Jan. 3 (Bloomberg) -- Pacific Investment Management Co.’s Bill Gross, manager of the world’s biggest bond fund, said investors should be alert to the longer-term inflationary risks of stimulus programs such as quantitative easing.
“Ultimately, government financing schemes such as today’s QE’s or England’s early 1700s South Seas Bubble end badly,” Gross wrote in his monthly investment outlook released today on the Newport Beach, California-based company’s website.
The risk of the combined $6 trillion expansion of the balance sheets of the world’s six largest central banks through debt-buying programs since the beginning of 2009 “comes in the form of inflation and devaluation of currencies either relative to each other, or to commodities in less limitless supply such as oil or gold,” Gross said.
Investors should avoid longer-maturity debt, as inflationary effects of Federal Reserve’s actions are likely to be felt many years in the future, and focus on short to intermediate securities that are supported by central bank policies, Gross said. Central banks’ debt purchases though initially supportive of higher-risk assets, such as stocks, may ultimately harm them as quantitative easing proves “increasingly ineffective” with regards to bolstering the real economy, he wrote.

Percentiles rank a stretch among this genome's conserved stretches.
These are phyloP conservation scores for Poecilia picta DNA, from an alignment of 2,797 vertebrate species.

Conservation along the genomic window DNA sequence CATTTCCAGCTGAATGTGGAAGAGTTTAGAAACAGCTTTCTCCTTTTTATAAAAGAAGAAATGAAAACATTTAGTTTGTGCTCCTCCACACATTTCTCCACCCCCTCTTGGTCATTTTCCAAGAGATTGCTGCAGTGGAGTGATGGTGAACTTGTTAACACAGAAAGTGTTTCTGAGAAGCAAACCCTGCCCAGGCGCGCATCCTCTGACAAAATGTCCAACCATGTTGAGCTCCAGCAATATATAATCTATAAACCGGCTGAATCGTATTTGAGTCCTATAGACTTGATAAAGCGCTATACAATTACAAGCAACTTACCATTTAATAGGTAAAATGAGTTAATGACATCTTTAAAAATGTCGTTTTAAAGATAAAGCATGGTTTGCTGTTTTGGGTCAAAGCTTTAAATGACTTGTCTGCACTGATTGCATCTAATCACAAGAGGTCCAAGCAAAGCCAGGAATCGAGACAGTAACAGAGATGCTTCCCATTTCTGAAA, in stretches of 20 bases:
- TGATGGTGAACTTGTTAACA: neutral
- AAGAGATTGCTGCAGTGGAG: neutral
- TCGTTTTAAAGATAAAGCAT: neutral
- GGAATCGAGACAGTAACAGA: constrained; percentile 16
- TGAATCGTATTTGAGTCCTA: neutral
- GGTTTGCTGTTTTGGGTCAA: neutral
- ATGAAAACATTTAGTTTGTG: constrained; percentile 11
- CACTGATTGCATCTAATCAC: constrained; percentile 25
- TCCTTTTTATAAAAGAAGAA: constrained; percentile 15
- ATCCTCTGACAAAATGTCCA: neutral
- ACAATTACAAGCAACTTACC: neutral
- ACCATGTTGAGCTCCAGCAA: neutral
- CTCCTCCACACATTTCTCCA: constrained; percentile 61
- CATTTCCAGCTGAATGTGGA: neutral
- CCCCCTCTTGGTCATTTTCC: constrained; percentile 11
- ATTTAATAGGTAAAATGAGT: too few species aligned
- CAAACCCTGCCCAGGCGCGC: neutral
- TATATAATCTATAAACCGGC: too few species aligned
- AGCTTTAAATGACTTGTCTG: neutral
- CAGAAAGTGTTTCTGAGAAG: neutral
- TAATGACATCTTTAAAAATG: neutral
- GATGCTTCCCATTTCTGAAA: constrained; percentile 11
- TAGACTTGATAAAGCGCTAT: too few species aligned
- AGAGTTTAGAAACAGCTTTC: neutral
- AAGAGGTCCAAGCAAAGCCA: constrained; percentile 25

The Fed this month added $45 billion of Treasury securities to the $40 billion in mortgage debt it has been buying it its third round of quantitative easing. The central bank also last month for the first time linked the outlook for its main interest rate to unemployment and inflation targets.
The concern that Fed Chairman Ben S. Bernanke’s policies threaten price stability has led some Republicans over the last year to seek a change in the Federal Reserve Act that would restrict the Fed’s focus solely to that goal, stripping the central bank of its jobs mandate.
The Fed has kept its benchmark interest rate close to zero since December 2008. The central bank said last month the rate would stay low “at least as long” as unemployment remains above 6.5 percent and inflation projections are for no more than 2.5 percent.
Growth “now is to be measured each and every employment Friday via an unemployment rate thermostat set at 6.5 percent,” Gross wrote in the note. “We at Pimco would not argue with that objective. Yet we would caution as Bernanke himself has cautioned, that there are negative consequences.”
The benchmark 10-year yield rose less than one basis point, or 0.01 percentage point, to 1.84 percent at 8:55 a.m. New York time, based on Bloomberg Bond Trader data.
The economy gained 150,000 jobs in December, versus 146,000 in November, according to a Bloomberg survey of analysts regarding a Labor Department report scheduled to be released tomorrow. The jobless rate held at 7.7 percent, the least since 2008, according to a separate survey.
The firm’s $286 billion Total Return Fund has gained 10.2 percent over one year, beating 94 percent of its peers, according to data compiled by Bloomberg. Pimco, a unit of the Munich-based insurer Allianz SE, managed $1.92 trillion as of Sept. 30.
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